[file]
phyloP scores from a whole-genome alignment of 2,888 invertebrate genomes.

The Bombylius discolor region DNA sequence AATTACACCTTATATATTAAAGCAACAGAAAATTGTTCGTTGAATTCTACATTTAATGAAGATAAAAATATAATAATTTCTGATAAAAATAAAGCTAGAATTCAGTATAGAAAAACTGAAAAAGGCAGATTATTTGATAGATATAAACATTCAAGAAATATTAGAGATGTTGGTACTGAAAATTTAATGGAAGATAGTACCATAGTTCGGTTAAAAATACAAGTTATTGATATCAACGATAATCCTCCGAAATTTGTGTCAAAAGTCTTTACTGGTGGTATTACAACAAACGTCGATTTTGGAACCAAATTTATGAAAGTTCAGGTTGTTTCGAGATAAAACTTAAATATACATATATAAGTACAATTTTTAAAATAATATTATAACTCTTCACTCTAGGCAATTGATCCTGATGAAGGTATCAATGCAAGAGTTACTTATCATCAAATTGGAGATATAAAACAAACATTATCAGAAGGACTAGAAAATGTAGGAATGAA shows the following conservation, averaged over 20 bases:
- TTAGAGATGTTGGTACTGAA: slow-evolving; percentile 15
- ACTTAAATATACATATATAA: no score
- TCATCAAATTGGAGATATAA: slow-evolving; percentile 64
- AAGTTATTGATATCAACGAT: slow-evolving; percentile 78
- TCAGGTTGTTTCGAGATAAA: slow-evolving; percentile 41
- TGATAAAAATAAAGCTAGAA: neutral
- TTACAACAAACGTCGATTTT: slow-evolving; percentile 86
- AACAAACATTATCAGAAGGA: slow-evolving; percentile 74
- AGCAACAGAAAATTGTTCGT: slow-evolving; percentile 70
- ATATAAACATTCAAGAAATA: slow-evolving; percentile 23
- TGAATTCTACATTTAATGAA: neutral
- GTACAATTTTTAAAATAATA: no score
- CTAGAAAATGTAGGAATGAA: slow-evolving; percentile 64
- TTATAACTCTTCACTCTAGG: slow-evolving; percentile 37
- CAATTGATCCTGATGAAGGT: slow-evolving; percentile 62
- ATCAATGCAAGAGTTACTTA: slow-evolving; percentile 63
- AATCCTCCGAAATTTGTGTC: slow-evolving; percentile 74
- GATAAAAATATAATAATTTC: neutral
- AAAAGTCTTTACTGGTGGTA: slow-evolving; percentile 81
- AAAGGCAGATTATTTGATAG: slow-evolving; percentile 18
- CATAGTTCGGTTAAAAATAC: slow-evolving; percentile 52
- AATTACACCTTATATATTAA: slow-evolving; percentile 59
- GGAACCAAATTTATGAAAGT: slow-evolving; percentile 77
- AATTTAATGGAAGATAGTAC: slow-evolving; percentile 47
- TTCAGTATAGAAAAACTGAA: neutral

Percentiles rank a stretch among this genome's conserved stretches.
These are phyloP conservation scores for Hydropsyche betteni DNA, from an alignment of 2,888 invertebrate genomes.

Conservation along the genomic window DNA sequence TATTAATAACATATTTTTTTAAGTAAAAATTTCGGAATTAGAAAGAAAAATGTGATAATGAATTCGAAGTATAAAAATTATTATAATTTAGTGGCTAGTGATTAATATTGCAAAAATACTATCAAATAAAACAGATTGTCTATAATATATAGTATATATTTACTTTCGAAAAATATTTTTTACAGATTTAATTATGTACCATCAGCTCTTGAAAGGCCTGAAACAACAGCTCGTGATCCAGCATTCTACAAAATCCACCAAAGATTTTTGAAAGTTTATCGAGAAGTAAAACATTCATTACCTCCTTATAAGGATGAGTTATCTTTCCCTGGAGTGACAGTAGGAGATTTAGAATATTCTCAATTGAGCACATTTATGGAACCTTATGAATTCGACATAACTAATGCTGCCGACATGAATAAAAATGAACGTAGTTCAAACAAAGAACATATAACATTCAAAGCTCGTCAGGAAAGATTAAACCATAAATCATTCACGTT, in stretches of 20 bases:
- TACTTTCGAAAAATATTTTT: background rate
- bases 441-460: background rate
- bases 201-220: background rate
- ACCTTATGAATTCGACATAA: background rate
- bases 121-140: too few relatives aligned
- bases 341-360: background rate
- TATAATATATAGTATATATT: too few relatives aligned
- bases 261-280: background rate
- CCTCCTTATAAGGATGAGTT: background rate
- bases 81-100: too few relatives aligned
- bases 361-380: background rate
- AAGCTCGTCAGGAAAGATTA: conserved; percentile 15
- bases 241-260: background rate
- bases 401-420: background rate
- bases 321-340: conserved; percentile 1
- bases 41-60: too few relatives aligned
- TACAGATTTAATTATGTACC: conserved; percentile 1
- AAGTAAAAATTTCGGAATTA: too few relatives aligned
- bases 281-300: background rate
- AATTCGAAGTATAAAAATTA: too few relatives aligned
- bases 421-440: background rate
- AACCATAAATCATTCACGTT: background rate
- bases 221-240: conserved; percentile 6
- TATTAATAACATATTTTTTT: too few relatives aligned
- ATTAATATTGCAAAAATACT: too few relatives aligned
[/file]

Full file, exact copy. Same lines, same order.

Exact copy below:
phyloP scores from a whole-genome alignment of 2,888 invertebrate genomes.

The Bombylius discolor region DNA sequence AATTACACCTTATATATTAAAGCAACAGAAAATTGTTCGTTGAATTCTACATTTAATGAAGATAAAAATATAATAATTTCTGATAAAAATAAAGCTAGAATTCAGTATAGAAAAACTGAAAAAGGCAGATTATTTGATAGATATAAACATTCAAGAAATATTAGAGATGTTGGTACTGAAAATTTAATGGAAGATAGTACCATAGTTCGGTTAAAAATACAAGTTATTGATATCAACGATAATCCTCCGAAATTTGTGTCAAAAGTCTTTACTGGTGGTATTACAACAAACGTCGATTTTGGAACCAAATTTATGAAAGTTCAGGTTGTTTCGAGATAAAACTTAAATATACATATATAAGTACAATTTTTAAAATAATATTATAACTCTTCACTCTAGGCAATTGATCCTGATGAAGGTATCAATGCAAGAGTTACTTATCATCAAATTGGAGATATAAAACAAACATTATCAGAAGGACTAGAAAATGTAGGAATGAA shows the following conservation, averaged over 20 bases:
- TTAGAGATGTTGGTACTGAA: slow-evolving; percentile 15
- ACTTAAATATACATATATAA: no score
- TCATCAAATTGGAGATATAA: slow-evolving; percentile 64
- AAGTTATTGATATCAACGAT: slow-evolving; percentile 78
- TCAGGTTGTTTCGAGATAAA: slow-evolving; percentile 41
- TGATAAAAATAAAGCTAGAA: neutral
- TTACAACAAACGTCGATTTT: slow-evolving; percentile 86
- AACAAACATTATCAGAAGGA: slow-evolving; percentile 74
- AGCAACAGAAAATTGTTCGT: slow-evolving; percentile 70
- ATATAAACATTCAAGAAATA: slow-evolving; percentile 23
- TGAATTCTACATTTAATGAA: neutral
- GTACAATTTTTAAAATAATA: no score
- CTAGAAAATGTAGGAATGAA: slow-evolving; percentile 64
- TTATAACTCTTCACTCTAGG: slow-evolving; percentile 37
- CAATTGATCCTGATGAAGGT: slow-evolving; percentile 62
- ATCAATGCAAGAGTTACTTA: slow-evolving; percentile 63
- AATCCTCCGAAATTTGTGTC: slow-evolving; percentile 74
- GATAAAAATATAATAATTTC: neutral
- AAAAGTCTTTACTGGTGGTA: slow-evolving; percentile 81
- AAAGGCAGATTATTTGATAG: slow-evolving; percentile 18
- CATAGTTCGGTTAAAAATAC: slow-evolving; percentile 52
- AATTACACCTTATATATTAA: slow-evolving; percentile 59
- GGAACCAAATTTATGAAAGT: slow-evolving; percentile 77
- AATTTAATGGAAGATAGTAC: slow-evolving; percentile 47
- TTCAGTATAGAAAAACTGAA: neutral

Percentiles rank a stretch among this genome's conserved stretches.
These are phyloP conservation scores for Hydropsyche betteni DNA, from an alignment of 2,888 invertebrate genomes.

Conservation along the genomic window DNA sequence TATTAATAACATATTTTTTTAAGTAAAAATTTCGGAATTAGAAAGAAAAATGTGATAATGAATTCGAAGTATAAAAATTATTATAATTTAGTGGCTAGTGATTAATATTGCAAAAATACTATCAAATAAAACAGATTGTCTATAATATATAGTATATATTTACTTTCGAAAAATATTTTTTACAGATTTAATTATGTACCATCAGCTCTTGAAAGGCCTGAAACAACAGCTCGTGATCCAGCATTCTACAAAATCCACCAAAGATTTTTGAAAGTTTATCGAGAAGTAAAACATTCATTACCTCCTTATAAGGATGAGTTATCTTTCCCTGGAGTGACAGTAGGAGATTTAGAATATTCTCAATTGAGCACATTTATGGAACCTTATGAATTCGACATAACTAATGCTGCCGACATGAATAAAAATGAACGTAGTTCAAACAAAGAACATATAACATTCAAAGCTCGTCAGGAAAGATTAAACCATAAATCATTCACGTT, in stretches of 20 bases:
- TACTTTCGAAAAATATTTTT: background rate
- bases 441-460: background rate
- bases 201-220: background rate
- ACCTTATGAATTCGACATAA: background rate
- bases 121-140: too few relatives aligned
- bases 341-360: background rate
- TATAATATATAGTATATATT: too few relatives aligned
- bases 261-280: background rate
- CCTCCTTATAAGGATGAGTT: background rate
- bases 81-100: too few relatives aligned
- bases 361-380: background rate
- AAGCTCGTCAGGAAAGATTA: conserved; percentile 15
- bases 241-260: background rate
- bases 401-420: background rate
- bases 321-340: conserved; percentile 1
- bases 41-60: too few relatives aligned
- TACAGATTTAATTATGTACC: conserved; percentile 1
- AAGTAAAAATTTCGGAATTA: too few relatives aligned
- bases 281-300: background rate
- AATTCGAAGTATAAAAATTA: too few relatives aligned
- bases 421-440: background rate
- AACCATAAATCATTCACGTT: background rate
- bases 221-240: conserved; percentile 6
- TATTAATAACATATTTTTTT: too few relatives aligned
- ATTAATATTGCAAAAATACT: too few relatives aligned